Higher Education Webinars
In which a veteran of cultural studies seminars in the 1990s moves into academic administration and finds himself a married suburban father of two. Foucault, plus lawn care.
February 23, 2009 - 3:38am
As the year has become progressively more surreal, I've been finding much more value in the occasional meetings I have with my counterparts at nearby cc's.
February 19, 2009 - 10:13pm
Academic administrators aren't the only administrators on a campus. We routinely interact with the folks who run the business side (payroll, facilities, security), the IT side, fundraising, and the like. I've had several conversations with administrative colleagues lately that have gone something like this:Other Admin: I had the budget talk with my group. It was rough, but we got through it. How did yours go?DD: We're getting there.OA: Getting there?
February 18, 2009 - 9:33pm
Yesterday's IHE has a worthwhile story about 'reverse transfers' – students starting at four-year colleges and then transferring to cc's – becoming more common as students become more price-conscious. There's nothing terribly shocking in it, if you assume that recessions bring increased price awareness, even though it's a nice reminder that the traffic goes both ways.What got my attention, though, was the first comment after the story. 'Judith' wrote:
February 18, 2009 - 4:42am
(Or, worst "Dancing With the Stars" episode ever.)In discussion with my counterparts across my state, I'm hearing that most of the other cc's are planning some pretty dramatic tuition/fee increases this Fall to compensate for the one-two punch of falling state aid and spiking enrollments.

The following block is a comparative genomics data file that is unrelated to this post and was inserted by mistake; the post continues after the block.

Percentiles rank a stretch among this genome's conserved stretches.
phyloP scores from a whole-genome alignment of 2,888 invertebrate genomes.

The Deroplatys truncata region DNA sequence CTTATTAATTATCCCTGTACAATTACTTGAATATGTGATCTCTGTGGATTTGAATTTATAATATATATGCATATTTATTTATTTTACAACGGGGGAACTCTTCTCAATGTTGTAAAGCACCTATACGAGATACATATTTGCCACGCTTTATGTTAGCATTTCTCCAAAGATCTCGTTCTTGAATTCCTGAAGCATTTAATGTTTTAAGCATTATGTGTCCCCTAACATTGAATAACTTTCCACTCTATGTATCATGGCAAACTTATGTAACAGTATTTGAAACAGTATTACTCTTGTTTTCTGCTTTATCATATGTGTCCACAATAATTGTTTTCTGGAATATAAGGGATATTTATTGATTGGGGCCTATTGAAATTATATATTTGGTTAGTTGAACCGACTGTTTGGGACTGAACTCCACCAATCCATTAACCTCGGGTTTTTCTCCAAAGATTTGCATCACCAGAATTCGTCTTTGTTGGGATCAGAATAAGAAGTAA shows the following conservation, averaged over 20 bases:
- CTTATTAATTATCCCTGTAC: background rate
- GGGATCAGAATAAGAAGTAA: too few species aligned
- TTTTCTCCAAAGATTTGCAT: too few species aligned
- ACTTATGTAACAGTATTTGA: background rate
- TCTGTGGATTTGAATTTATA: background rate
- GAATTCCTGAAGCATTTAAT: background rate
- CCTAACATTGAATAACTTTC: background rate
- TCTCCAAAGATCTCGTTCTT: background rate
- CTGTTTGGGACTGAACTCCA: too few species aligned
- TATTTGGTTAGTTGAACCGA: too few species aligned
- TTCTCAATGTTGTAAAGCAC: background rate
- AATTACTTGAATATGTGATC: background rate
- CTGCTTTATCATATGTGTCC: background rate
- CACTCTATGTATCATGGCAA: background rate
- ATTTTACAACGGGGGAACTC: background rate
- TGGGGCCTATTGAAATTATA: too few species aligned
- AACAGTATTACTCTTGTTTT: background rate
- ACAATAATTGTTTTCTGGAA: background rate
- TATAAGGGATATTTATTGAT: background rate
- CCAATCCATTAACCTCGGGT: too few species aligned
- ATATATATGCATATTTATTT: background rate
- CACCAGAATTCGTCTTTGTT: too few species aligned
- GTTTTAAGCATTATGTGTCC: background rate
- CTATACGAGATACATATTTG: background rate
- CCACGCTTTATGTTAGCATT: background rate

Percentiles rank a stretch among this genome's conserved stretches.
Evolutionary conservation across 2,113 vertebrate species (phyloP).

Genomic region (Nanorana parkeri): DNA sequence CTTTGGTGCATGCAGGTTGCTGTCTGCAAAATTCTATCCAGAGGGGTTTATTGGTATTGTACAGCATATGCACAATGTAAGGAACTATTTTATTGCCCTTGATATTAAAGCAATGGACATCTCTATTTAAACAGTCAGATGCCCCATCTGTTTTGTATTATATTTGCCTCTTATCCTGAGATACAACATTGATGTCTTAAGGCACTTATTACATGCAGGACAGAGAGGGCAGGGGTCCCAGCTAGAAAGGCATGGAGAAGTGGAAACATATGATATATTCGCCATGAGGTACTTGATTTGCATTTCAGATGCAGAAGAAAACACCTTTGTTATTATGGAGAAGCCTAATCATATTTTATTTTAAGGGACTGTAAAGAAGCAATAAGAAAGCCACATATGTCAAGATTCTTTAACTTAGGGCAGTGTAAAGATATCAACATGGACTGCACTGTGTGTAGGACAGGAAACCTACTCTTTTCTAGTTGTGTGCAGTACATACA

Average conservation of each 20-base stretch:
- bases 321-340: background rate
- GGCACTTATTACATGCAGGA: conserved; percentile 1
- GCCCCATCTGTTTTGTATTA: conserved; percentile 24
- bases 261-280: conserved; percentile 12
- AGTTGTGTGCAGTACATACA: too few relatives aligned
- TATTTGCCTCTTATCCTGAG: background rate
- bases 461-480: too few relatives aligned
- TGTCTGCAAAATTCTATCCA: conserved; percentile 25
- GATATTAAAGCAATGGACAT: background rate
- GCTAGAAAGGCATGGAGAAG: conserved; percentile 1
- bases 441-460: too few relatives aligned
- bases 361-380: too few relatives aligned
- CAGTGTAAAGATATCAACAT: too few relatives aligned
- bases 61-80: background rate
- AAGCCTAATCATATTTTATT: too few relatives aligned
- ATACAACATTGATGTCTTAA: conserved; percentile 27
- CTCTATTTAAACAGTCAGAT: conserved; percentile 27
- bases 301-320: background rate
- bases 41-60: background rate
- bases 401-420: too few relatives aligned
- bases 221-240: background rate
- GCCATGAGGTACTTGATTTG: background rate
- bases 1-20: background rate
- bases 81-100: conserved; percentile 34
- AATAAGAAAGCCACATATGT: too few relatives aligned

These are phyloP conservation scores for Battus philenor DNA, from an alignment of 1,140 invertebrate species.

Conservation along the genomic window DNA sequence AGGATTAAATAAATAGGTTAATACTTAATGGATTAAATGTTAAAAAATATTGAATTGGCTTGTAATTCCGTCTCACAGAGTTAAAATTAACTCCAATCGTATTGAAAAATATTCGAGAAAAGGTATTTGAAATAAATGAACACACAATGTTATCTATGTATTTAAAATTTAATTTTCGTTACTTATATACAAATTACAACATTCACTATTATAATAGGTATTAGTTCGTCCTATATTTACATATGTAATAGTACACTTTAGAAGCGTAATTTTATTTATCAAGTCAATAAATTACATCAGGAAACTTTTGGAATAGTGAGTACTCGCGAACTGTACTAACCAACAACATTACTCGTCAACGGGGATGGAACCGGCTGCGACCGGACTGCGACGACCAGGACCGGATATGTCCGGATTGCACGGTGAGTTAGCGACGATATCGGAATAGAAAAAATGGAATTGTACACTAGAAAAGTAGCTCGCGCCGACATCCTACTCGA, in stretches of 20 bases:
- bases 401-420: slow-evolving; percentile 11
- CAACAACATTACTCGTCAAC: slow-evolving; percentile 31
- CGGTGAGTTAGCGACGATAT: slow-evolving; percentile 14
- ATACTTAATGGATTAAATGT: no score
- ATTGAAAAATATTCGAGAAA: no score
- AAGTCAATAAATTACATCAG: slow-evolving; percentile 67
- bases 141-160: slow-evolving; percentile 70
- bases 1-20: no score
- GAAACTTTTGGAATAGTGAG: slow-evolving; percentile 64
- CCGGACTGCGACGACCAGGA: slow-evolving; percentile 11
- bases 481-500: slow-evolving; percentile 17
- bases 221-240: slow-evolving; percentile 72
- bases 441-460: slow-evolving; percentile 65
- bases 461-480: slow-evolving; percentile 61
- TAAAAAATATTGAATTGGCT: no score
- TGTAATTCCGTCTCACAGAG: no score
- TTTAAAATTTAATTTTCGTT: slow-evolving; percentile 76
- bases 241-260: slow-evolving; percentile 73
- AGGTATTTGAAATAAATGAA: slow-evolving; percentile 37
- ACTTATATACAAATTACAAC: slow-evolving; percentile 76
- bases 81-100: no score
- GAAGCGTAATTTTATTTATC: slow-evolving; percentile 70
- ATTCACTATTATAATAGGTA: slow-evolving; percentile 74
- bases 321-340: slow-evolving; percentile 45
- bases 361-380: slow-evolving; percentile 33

February 17, 2009 - 4:47am
A new correspondent writes:The University of the District of Columbia is spinning off a new community college.If you were starting a new CC from scratch, where would you start?More importantly, what baggage would you dispense with?Ooooh, fun!
February 15, 2009 - 9:59pm
A regular correspondent writes:What, exactly, are CC faculty supposed to do that substantially distinguishes them from high school teachers?I don't mean this in a derogatory manner, I was a high school teacher and found the job incredibly fulfilling.
February 12, 2009 - 10:01pm
This week I've been a part of some very difficult conversations on campus about budget cuts and their implications for our cc. Some of the difficult parts were easily predictable: impact on jobs, impact on students, impact on various programs. But the hardest part was one I hadn't really anticipated. It was the almost palpable desire for a fixed target, a final figure that once we had hit, we could exhale and know we'd be okay. That, we can't do. The state budget is a moving target. And this makes inclusive, good-faith planning incredibly hard.
February 11, 2009 - 9:40pm
A new correspondent writes:
February 10, 2009 - 9:18pm
We're starting to use the R word in a really serious way. Even with reducing the number of deans, we may not save enough to save every faculty job. While the dust is far from settled on next year's budget, it's pretty clear that we've blown well past our previous worst-case scenarios. Now we have to start looking at faculty retrenchment, at least on a contingency-plan basis.This is nobody's idea of fun.
February 9, 2009 - 10:23pm
Netbooks strike me as some of the best news for community colleges in a long time. In many cases, all we need for a rolling lab is internet access and decent keyboards, and netbooks offer those at much lower prices than standard laptops. (I can't imagine typing, say, an entire blog post on a smartphone keyboard, but I could on a decent netbook.) They're cheap enough that we won't need to buy extended warranties, saving even more. But I'm a little annoyed at Microsoft for not allowing manufacturers to put more than a single gig of ram on a machine that runs XP.
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